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9.8: Activities and Glossary

  • Page ID
    18536
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    Review questions

    1. What are the four basic functions of introductions, and why are these functions important?

    2. List and give one original example of each of the ten attention-getting devices.

    3. What are three reasons why stories are effective as introductions?

    4. Why is humor both useful and dangerous at the same time?

    5. What is a preview statement, and why is it important as part of an introduction?

    6. What are the four basic functions of conclusions, and why are these functions important?

    7. Compare and contrast an appeal and a challenge. When would you use each technique?

    8. What does it mean to “follow the structure” in a conclusion?

    9. Why are introductions and conclusions prepared last?

    Activities

    1. Review the following speech and then write a brief (150-200 words) analysis on how the speaker used (or did not use) effective introduction and conclusion techniques.

      msustr0.campus.mnsu.edu:8080/...PersSpeech.wmv

    2. Read Lincoln’s Gettysburg Address (http://americanrhetoric.com/speeches...urgaddress.htm) and then rewrite the introduction to use:

      a. Humor b. Rhetorical Question c. A story

      Each introduction should be relevant to the topic and no more than 100 words in length.

    3. Working with a partner, create at least five analogies that could be used as part of an effective introduction for any of the topics listed below

    •  Commonalities of the world’s major religions
    •  Dealing with gaming addiction
    •  Selecting a college
    •  Why the penny should be eliminated
    •  My worst first date
    •  Protecting your identity online and offline
    •  Making the perfect lasagna
    •  The three most important factors in choosing an automobile
    •  The dangers of radon
    •  Traveling through Europe on a budget

    4. Locate an informative or a persuasive speech on Youtube. Watch the speech once in its entirety, and then watching it a second time, answer these questions.

    a. What attention-getting technique was used? Was it effective?

    b. Did the speaker establish his / her credibility effectively?

    c. Was the thesis or purpose of the speech clear?

    d. Did the speaker preview the main points of the speech.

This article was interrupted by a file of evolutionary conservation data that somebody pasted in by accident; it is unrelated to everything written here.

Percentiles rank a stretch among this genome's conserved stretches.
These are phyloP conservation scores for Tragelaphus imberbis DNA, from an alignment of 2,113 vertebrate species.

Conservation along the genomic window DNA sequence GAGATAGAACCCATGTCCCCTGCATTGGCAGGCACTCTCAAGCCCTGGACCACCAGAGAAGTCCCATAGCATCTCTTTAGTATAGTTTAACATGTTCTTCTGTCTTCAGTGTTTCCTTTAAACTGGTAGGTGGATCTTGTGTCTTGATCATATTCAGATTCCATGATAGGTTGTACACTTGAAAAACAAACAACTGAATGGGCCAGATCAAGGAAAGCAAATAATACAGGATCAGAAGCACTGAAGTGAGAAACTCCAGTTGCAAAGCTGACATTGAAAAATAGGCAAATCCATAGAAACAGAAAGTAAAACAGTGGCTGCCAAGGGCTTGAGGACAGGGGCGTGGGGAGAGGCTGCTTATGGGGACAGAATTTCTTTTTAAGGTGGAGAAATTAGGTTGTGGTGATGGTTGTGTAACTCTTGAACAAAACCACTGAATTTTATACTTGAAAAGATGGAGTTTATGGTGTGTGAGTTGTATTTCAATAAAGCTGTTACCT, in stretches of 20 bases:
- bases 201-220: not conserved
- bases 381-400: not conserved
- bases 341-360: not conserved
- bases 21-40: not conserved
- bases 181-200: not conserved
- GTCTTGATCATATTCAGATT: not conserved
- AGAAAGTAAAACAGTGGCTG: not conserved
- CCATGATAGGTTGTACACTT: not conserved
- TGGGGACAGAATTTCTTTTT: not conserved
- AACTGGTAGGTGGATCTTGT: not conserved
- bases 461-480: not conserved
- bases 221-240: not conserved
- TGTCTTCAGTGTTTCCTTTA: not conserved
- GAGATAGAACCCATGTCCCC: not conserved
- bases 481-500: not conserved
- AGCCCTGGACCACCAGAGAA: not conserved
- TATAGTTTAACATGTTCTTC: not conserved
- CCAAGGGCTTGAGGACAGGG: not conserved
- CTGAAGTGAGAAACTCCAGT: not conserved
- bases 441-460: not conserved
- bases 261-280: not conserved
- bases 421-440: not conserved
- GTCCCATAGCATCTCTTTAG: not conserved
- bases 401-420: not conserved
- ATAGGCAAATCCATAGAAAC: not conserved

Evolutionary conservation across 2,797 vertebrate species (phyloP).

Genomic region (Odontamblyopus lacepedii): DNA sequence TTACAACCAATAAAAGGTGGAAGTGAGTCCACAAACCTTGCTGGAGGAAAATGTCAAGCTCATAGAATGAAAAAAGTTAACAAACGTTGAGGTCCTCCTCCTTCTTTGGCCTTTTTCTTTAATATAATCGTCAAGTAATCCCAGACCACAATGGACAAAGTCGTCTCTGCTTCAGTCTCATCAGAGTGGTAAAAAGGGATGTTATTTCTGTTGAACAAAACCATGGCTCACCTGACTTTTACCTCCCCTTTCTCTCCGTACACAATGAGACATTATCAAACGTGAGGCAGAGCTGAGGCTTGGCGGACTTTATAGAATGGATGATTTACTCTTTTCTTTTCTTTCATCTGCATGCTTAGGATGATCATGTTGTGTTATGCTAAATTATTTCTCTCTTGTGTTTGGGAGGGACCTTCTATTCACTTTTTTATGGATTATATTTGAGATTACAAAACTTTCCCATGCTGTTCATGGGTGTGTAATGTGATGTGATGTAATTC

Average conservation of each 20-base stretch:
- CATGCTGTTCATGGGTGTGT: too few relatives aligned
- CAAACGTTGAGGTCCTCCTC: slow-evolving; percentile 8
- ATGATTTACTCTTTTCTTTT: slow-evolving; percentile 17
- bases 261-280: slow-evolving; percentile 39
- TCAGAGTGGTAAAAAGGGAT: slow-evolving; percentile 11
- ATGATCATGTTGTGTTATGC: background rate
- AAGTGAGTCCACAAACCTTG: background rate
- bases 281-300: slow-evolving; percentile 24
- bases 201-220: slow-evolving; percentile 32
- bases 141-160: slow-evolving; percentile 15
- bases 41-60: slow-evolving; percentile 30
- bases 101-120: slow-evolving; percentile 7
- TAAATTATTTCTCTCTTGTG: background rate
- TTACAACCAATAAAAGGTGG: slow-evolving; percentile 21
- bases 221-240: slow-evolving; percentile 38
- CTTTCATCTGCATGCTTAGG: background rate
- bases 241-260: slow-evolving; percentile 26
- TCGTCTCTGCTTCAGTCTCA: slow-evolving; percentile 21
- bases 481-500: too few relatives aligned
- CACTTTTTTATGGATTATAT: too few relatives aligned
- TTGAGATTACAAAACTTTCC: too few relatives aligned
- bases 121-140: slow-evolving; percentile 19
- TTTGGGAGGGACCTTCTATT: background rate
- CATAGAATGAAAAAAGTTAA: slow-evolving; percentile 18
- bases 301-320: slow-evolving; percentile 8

e. Did the main points of the speech correspond with the preview?

    f. Did the speaker prepare the audience for the end of the speech?

    g. Did the speaker present any final appeals? Was this effective?

    h. What type of clincher (closing technique) was used? Was it effective?

    Glossary

    Analogy

    A figure of speech that essentially compares something that your audience knows and understands with something new and different.

    Preview

    Sometimes called a road map, a preview is a brief oral outline in which the speaker clearly and concisely states the main points of the speech.

    Internal Credibility

    This is a form of credibility based on attributes that are largely controlled by a speaker, such as appearance, confidence, charisma, trustworthiness, and speaking ability.

    Expectancy Violation

    Expectancy violations occur when people engage in behavior that is unexpected or inappropriate for the situation.

    External Credibility

    This is a form of credibility based on attributes that a speaker can “borrow,” such as using credible sourcesand referring to credible and popular people and events.

    Primacy Effect

    According to this principle, audiences are likely to remember what they hear or read first.

    Recency Effect

    According to this principle, audiences are likely to remember what they hear or read last.

    Rhetorical Question

    When a speaker asks a question that is not meant to be answered outloud, or a question for which the audience already knows the answer. This is often used as a way to get an audience to think about the topic.

    Thesis

    One sentence or statement that succinctly and accurately lets the audience know what the speech will be about and what the speaker plans to accomplish in the speech.


    9.8: Activities and Glossary is shared under a CC BY-NC-ND 3.0 license and was authored, remixed, and/or curated by Lisa Schreiber and Morgan Hartranft (Public Speaking Project) .

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